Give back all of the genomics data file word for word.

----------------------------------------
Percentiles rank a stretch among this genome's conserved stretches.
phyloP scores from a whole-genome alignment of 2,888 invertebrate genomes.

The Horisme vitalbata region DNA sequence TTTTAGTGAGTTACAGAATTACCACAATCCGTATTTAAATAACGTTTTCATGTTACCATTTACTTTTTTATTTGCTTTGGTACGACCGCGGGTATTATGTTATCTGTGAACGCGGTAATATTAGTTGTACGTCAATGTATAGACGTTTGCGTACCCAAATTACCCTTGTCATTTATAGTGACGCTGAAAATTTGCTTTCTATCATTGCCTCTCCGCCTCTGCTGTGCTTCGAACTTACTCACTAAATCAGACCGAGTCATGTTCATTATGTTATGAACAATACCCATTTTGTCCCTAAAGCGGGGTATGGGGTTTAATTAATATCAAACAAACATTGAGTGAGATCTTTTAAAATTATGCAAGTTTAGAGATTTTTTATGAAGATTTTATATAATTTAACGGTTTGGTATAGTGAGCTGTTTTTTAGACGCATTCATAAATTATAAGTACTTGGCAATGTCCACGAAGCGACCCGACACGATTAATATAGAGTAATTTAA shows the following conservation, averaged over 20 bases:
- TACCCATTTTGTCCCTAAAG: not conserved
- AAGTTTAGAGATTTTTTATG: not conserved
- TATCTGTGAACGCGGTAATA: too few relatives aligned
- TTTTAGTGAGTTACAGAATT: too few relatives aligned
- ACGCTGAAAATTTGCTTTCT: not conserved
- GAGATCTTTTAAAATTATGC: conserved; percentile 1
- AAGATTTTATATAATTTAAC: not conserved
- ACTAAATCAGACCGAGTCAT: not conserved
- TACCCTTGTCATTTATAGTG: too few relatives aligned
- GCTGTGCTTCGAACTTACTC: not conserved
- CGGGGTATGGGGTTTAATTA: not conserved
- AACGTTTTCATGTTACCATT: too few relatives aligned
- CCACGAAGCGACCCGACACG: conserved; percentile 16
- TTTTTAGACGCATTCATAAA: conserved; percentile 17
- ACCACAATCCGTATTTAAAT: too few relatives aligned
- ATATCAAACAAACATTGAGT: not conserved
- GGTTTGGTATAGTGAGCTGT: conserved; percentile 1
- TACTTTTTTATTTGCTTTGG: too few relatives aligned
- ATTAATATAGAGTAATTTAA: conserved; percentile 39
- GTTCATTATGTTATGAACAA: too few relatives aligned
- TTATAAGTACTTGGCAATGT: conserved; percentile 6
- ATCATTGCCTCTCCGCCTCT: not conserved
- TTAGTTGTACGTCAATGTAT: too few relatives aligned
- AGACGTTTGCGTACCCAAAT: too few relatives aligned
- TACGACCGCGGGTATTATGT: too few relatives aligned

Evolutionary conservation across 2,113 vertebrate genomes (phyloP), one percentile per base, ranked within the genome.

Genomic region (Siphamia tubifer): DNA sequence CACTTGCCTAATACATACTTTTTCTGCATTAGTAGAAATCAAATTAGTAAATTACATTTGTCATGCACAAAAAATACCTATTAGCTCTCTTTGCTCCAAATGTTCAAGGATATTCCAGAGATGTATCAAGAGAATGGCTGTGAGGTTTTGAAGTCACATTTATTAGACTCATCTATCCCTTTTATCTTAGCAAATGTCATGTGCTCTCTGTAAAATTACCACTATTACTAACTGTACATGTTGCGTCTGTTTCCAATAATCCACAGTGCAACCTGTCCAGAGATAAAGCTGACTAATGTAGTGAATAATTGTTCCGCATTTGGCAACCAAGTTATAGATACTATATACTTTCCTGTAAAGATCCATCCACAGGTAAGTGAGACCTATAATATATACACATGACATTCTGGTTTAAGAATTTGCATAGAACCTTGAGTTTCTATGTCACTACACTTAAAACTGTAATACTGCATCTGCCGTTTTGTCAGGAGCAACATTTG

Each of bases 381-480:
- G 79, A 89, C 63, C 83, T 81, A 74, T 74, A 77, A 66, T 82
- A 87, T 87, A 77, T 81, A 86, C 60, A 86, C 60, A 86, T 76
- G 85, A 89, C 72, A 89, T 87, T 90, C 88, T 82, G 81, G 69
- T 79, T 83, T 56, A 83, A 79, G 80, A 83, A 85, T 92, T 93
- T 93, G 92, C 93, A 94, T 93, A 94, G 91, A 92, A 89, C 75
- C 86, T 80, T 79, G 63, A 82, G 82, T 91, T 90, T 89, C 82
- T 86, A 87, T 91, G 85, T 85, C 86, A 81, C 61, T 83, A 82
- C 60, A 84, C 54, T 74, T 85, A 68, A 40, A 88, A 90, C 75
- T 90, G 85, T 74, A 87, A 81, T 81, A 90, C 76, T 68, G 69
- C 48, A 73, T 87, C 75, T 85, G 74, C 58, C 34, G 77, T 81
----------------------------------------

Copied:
Percentiles rank a stretch among this genome's conserved stretches.
phyloP scores from a whole-genome alignment of 2,888 invertebrate genomes.

The Horisme vitalbata region DNA sequence TTTTAGTGAGTTACAGAATTACCACAATCCGTATTTAAATAACGTTTTCATGTTACCATTTACTTTTTTATTTGCTTTGGTACGACCGCGGGTATTATGTTATCTGTGAACGCGGTAATATTAGTTGTACGTCAATGTATAGACGTTTGCGTACCCAAATTACCCTTGTCATTTATAGTGACGCTGAAAATTTGCTTTCTATCATTGCCTCTCCGCCTCTGCTGTGCTTCGAACTTACTCACTAAATCAGACCGAGTCATGTTCATTATGTTATGAACAATACCCATTTTGTCCCTAAAGCGGGGTATGGGGTTTAATTAATATCAAACAAACATTGAGTGAGATCTTTTAAAATTATGCAAGTTTAGAGATTTTTTATGAAGATTTTATATAATTTAACGGTTTGGTATAGTGAGCTGTTTTTTAGACGCATTCATAAATTATAAGTACTTGGCAATGTCCACGAAGCGACCCGACACGATTAATATAGAGTAATTTAA shows the following conservation, averaged over 20 bases:
- TACCCATTTTGTCCCTAAAG: not conserved
- AAGTTTAGAGATTTTTTATG: not conserved
- TATCTGTGAACGCGGTAATA: too few relatives aligned
- TTTTAGTGAGTTACAGAATT: too few relatives aligned
- ACGCTGAAAATTTGCTTTCT: not conserved
- GAGATCTTTTAAAATTATGC: conserved; percentile 1
- AAGATTTTATATAATTTAAC: not conserved
- ACTAAATCAGACCGAGTCAT: not conserved
- TACCCTTGTCATTTATAGTG: too few relatives aligned
- GCTGTGCTTCGAACTTACTC: not conserved
- CGGGGTATGGGGTTTAATTA: not conserved
- AACGTTTTCATGTTACCATT: too few relatives aligned
- CCACGAAGCGACCCGACACG: conserved; percentile 16
- TTTTTAGACGCATTCATAAA: conserved; percentile 17
- ACCACAATCCGTATTTAAAT: too few relatives aligned
- ATATCAAACAAACATTGAGT: not conserved
- GGTTTGGTATAGTGAGCTGT: conserved; percentile 1
- TACTTTTTTATTTGCTTTGG: too few relatives aligned
- ATTAATATAGAGTAATTTAA: conserved; percentile 39
- GTTCATTATGTTATGAACAA: too few relatives aligned
- TTATAAGTACTTGGCAATGT: conserved; percentile 6
- ATCATTGCCTCTCCGCCTCT: not conserved
- TTAGTTGTACGTCAATGTAT: too few relatives aligned
- AGACGTTTGCGTACCCAAAT: too few relatives aligned
- TACGACCGCGGGTATTATGT: too few relatives aligned

Evolutionary conservation across 2,113 vertebrate genomes (phyloP), one percentile per base, ranked within the genome.

Genomic region (Siphamia tubifer): DNA sequence CACTTGCCTAATACATACTTTTTCTGCATTAGTAGAAATCAAATTAGTAAATTACATTTGTCATGCACAAAAAATACCTATTAGCTCTCTTTGCTCCAAATGTTCAAGGATATTCCAGAGATGTATCAAGAGAATGGCTGTGAGGTTTTGAAGTCACATTTATTAGACTCATCTATCCCTTTTATCTTAGCAAATGTCATGTGCTCTCTGTAAAATTACCACTATTACTAACTGTACATGTTGCGTCTGTTTCCAATAATCCACAGTGCAACCTGTCCAGAGATAAAGCTGACTAATGTAGTGAATAATTGTTCCGCATTTGGCAACCAAGTTATAGATACTATATACTTTCCTGTAAAGATCCATCCACAGGTAAGTGAGACCTATAATATATACACATGACATTCTGGTTTAAGAATTTGCATAGAACCTTGAGTTTCTATGTCACTACACTTAAAACTGTAATACTGCATCTGCCGTTTTGTCAGGAGCAACATTTG

Each of bases 381-480:
- G 79, A 89, C 63, C 83, T 81, A 74, T 74, A 77, A 66, T 82
- A 87, T 87, A 77, T 81, A 86, C 60, A 86, C 60, A 86, T 76
- G 85, A 89, C 72, A 89, T 87, T 90, C 88, T 82, G 81, G 69
- T 79, T 83, T 56, A 83, A 79, G 80, A 83, A 85, T 92, T 93
- T 93, G 92, C 93, A 94, T 93, A 94, G 91, A 92, A 89, C 75
- C 86, T 80, T 79, G 63, A 82, G 82, T 91, T 90, T 89, C 82
- T 86, A 87, T 91, G 85, T 85, C 86, A 81, C 61, T 83, A 82
- C 60, A 84, C 54, T 74, T 85, A 68, A 40, A 88, A 90, C 75
- T 90, G 85, T 74, A 87, A 81, T 81, A 90, C 76, T 68, G 69
- C 48, A 73, T 87, C 75, T 85, G 74, C 58, C 34, G 77, T 81